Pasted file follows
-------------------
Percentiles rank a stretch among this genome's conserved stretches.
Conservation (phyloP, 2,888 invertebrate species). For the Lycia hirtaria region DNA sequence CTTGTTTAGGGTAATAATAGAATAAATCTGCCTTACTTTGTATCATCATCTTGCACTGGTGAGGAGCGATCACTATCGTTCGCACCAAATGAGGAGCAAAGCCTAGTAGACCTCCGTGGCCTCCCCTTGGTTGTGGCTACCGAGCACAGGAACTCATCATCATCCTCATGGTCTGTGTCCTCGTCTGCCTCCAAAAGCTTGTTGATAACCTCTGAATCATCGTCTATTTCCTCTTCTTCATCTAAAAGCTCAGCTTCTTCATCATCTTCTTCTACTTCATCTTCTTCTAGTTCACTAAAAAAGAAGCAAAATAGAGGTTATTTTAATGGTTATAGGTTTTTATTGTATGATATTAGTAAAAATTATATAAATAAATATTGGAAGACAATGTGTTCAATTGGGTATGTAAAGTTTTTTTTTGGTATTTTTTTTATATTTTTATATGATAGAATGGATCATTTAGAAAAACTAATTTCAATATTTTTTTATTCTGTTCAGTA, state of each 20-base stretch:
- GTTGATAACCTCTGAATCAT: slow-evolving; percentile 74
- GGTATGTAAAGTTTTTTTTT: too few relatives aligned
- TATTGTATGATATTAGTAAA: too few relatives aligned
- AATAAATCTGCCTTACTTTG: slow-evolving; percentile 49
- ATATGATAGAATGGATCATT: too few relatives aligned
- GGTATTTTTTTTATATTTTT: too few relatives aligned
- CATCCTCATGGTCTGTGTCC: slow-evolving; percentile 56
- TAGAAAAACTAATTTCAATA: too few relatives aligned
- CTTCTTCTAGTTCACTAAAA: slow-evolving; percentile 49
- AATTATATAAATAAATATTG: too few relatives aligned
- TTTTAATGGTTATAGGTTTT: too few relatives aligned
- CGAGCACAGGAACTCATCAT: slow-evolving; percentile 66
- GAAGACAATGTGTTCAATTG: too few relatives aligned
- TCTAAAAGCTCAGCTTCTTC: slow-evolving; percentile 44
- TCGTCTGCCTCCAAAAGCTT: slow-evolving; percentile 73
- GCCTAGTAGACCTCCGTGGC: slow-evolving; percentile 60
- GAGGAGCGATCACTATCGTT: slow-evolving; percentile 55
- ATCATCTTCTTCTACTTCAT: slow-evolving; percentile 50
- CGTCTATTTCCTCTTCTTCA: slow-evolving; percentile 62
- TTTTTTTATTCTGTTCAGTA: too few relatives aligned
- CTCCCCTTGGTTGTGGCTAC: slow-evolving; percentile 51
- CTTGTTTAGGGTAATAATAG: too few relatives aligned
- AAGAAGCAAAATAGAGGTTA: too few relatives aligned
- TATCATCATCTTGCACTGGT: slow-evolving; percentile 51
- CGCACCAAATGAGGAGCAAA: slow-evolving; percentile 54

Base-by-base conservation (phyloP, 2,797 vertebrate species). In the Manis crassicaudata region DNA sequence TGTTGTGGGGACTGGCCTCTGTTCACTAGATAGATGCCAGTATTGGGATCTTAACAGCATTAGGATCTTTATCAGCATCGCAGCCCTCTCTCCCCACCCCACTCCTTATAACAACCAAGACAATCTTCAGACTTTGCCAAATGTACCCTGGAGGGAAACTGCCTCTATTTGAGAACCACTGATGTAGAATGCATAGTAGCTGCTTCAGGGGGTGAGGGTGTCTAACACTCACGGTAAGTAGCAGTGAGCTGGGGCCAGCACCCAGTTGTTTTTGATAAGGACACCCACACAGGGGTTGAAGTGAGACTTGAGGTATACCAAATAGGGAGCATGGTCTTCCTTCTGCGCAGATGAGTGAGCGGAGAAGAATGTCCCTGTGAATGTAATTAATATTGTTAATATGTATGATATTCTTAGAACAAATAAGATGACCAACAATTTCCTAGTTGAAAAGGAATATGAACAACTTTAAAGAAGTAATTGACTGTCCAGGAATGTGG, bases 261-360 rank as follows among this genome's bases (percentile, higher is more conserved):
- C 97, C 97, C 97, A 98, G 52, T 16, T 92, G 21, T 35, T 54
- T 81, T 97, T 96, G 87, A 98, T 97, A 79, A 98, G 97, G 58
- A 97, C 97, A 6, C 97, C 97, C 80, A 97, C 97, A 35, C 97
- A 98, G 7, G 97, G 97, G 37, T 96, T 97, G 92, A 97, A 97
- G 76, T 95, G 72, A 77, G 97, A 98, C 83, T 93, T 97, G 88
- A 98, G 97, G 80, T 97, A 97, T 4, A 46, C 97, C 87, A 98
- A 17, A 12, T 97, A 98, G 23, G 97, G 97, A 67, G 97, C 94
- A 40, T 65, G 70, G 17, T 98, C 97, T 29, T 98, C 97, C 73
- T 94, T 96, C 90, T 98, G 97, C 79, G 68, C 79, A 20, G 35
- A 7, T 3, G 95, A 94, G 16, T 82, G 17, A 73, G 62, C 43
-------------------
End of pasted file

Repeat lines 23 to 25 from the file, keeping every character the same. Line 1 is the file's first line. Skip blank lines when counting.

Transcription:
- CTCCCCTTGGTTGTGGCTAC: slow-evolving; percentile 51
- CTTGTTTAGGGTAATAATAG: too few relatives aligned
- AAGAAGCAAAATAGAGGTTA: too few relatives aligned